Home Technology The Detailed Guide on Email bounce

The Detailed Guide on Email bounce

by Steve Danforth
Email bounce

Today, One of the most common challenges digital marketers face is how to reduce email bounce rates. If you aren’t an acceptable email bounce rate range, the ROI of your email marketing campaign goes down.

Before discussing the different ways to control email bounce, Let’s understand the meaning and types of email bounces.

When we tried to send an email to someone, sometimes we suddenly get a message that this email has not delivered. This message is called a Bounce Email(Bounce notification).

What is an Email Bounce?

When a sent email makes to the recipient server but encounters an error before making it to its final destination is a Bounce.

A common mistake is that all email failures are simply false bounce. There are two types of Email Failures: 1. Asynchronous, and 2. Synchronous.

Bounce email can be taken care of by a program when sending emails to a distribution list, and most email appropriation list vendors incorporate this capacity.

Such a bounce handler can retry later, unsubscribe the addresses from the list, or make some other action.

The Email bounce rate refers to the total number of emails that bounce compared to the number of emails you send in a percentage.

For example, If you send 20,000 emails and 2,000 of them bounce, your bounce rate would be 10%.

Typically, bounce rates will be a more important topic of concern for email marketers compared to transactional email senders.

This is because marketing email is typically observed as being less important to a recipient and may not perform as well.

Email marketing lists can be too old, less reliable, and naturally will create more bounces. Because of this, email marketers have to remain on top of their bounce rates to control high deliverability.

Email marketing, transactional email is usually a guaranteed email response triggered by a user’s action on an application or website like an order confirmation or email receipt.

This means that the email was most likely sent to an active email address, which will be less likely to bounce.

However, if a transactional email-sender notices high bounce rates, it could be a sign of a big problem within their email that demands direct attention.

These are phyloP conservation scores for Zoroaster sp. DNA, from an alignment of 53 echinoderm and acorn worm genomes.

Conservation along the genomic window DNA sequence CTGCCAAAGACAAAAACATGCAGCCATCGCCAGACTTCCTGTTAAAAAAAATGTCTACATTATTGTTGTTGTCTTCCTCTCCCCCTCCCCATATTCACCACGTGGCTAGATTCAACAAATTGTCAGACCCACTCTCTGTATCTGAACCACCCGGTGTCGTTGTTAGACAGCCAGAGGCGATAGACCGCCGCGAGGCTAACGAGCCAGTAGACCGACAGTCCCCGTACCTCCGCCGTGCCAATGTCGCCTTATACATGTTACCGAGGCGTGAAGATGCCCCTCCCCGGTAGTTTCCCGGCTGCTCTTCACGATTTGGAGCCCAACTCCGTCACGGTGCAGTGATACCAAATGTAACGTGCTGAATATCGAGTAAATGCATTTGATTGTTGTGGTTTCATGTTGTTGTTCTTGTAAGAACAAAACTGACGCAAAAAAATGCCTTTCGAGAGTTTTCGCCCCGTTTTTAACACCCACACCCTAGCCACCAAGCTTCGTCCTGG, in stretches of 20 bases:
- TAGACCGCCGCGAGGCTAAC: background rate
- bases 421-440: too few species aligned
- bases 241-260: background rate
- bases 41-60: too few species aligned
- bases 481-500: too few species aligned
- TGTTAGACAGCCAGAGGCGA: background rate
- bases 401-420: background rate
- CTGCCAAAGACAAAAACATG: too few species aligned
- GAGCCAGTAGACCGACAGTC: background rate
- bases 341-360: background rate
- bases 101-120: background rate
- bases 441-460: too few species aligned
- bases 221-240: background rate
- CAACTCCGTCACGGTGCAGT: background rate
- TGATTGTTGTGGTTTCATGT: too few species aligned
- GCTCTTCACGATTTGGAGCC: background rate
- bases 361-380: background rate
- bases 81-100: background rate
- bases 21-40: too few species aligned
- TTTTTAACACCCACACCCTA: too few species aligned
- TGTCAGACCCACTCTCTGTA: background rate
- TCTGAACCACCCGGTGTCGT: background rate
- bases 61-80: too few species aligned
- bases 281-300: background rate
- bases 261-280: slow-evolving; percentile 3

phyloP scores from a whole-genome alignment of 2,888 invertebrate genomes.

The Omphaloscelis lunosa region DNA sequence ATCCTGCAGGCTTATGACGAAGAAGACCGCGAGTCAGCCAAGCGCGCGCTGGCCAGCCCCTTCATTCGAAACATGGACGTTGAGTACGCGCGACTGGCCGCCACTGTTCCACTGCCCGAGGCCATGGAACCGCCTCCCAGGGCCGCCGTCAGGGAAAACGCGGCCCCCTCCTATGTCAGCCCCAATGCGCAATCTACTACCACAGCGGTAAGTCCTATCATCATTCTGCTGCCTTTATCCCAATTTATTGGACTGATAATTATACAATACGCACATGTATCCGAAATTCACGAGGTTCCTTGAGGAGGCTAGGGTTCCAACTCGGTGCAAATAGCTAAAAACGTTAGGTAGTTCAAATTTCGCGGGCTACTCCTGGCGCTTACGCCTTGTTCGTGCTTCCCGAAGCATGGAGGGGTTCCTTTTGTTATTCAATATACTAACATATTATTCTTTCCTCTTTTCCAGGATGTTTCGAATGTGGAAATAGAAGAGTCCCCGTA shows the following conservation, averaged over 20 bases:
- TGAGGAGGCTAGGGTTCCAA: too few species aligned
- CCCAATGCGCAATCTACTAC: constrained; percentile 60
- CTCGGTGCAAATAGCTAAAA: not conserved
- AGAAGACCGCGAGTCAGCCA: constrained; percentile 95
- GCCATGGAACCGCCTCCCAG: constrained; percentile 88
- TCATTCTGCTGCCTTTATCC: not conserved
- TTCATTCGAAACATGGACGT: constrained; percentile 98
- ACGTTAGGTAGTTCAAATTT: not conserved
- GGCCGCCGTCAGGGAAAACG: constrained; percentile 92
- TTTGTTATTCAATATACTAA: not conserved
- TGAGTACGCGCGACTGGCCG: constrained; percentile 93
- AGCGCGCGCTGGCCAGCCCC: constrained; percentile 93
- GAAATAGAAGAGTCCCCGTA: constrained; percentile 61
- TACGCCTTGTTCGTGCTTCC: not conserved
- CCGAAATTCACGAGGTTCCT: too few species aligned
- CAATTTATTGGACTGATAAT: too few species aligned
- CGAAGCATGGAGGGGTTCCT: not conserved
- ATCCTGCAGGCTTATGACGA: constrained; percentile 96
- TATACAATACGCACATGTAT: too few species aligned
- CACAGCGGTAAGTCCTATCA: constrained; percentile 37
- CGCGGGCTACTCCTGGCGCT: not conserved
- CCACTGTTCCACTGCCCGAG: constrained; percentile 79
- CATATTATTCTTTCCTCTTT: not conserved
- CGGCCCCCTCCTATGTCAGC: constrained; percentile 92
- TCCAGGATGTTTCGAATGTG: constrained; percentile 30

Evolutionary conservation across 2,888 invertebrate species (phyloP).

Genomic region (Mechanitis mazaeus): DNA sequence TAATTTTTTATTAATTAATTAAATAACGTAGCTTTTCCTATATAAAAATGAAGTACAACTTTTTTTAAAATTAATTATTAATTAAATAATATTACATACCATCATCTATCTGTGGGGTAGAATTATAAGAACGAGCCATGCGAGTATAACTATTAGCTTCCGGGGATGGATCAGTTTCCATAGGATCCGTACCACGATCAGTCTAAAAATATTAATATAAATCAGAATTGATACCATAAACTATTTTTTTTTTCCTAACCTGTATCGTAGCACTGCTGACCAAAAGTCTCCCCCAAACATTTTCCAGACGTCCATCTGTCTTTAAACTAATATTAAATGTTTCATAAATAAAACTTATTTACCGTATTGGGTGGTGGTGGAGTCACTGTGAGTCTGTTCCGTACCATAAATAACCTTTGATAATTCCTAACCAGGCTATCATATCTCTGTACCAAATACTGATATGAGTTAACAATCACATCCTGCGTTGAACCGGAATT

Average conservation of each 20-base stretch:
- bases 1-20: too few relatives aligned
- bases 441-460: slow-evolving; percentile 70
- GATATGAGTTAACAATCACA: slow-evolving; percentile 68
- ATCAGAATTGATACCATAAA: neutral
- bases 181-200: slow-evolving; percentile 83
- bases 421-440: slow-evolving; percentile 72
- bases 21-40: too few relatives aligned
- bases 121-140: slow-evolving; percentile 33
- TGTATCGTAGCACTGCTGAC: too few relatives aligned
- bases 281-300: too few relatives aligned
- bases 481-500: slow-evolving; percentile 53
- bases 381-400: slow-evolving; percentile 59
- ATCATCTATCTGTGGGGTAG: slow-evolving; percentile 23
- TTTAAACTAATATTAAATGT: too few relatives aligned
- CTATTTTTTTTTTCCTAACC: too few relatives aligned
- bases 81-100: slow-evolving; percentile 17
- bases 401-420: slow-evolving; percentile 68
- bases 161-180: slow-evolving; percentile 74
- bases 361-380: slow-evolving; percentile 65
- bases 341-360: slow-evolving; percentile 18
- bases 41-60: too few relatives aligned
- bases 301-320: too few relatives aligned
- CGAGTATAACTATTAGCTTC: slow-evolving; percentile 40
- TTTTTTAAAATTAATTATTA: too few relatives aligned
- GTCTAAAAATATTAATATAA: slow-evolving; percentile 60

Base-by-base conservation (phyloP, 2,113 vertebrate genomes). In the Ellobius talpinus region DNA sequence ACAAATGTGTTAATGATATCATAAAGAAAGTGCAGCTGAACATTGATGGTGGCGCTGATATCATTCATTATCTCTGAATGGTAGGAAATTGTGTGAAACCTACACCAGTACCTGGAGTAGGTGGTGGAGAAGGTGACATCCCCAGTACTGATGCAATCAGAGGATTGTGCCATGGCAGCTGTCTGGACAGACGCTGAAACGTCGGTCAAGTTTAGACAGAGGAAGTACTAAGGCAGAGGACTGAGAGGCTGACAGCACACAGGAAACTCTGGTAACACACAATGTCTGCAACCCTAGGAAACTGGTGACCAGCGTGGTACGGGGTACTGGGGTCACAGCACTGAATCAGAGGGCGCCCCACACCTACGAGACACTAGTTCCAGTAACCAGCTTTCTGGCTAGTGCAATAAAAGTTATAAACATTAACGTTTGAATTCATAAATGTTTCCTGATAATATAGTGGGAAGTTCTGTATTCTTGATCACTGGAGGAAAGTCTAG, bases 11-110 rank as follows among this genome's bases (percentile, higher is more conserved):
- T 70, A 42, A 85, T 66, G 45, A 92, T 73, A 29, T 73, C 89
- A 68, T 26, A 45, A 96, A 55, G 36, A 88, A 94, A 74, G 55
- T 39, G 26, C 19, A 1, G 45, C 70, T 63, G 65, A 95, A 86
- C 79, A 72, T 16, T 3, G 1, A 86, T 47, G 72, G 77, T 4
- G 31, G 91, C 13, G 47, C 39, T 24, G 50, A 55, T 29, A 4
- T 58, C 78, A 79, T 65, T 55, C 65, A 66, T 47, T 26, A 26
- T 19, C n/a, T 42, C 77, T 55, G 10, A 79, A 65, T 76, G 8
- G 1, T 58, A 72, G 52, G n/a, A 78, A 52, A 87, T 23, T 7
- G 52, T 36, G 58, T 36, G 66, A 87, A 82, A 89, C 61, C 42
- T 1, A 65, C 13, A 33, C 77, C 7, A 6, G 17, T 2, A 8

Types of bounces

1.Soft bounce

Soft bounce indicates a temporary delivery issue and that is handled differently. A soft bounce means the email address was valid, and the email reached the recipient’s mail server. However, common reasons it bounced back include: mailbox is full, a server is down, and the messages are too long for the inbox.

2. Hard bounce

This email can’t be delivered for permanent reasons. There are lots of reasons emails for emails could be a hard bounce. A hard bounce occurs when an email has been permanently rejected because the email address is invalid, and email addresses don’t exist.

What is a good email bounce rate?

It is essential to understand that a small number of bounces are expecting over the lifetime of an email list subscriber. Their owners change addresses, people change roles or their jobs, and temporary delivery issues can result in a small number of bounces too.

As per benchmark for bounces is less than 2%. Above a 2% bounce rate for your email campaign is worth your attention. If you see a bounce rate over 20%, or even as high as 50% or more excellent, this recommends a significant problem that will want to resolve.

These are the average bounce rates. It is essential to know that every industry has a different bounce rate. This is because every industry targets an appropriate demographic, and demographics have their behavioral patterns.

How do I reduce the email bounce rate?

Since we’ve secured why email addresses bounce, you’re most likely inquiring as to whether you can successfully anticipate high bounce rates. Even though there are a few parts of email delivery that are out of your control, there are various things you can do to ensure you have a low bounce rate.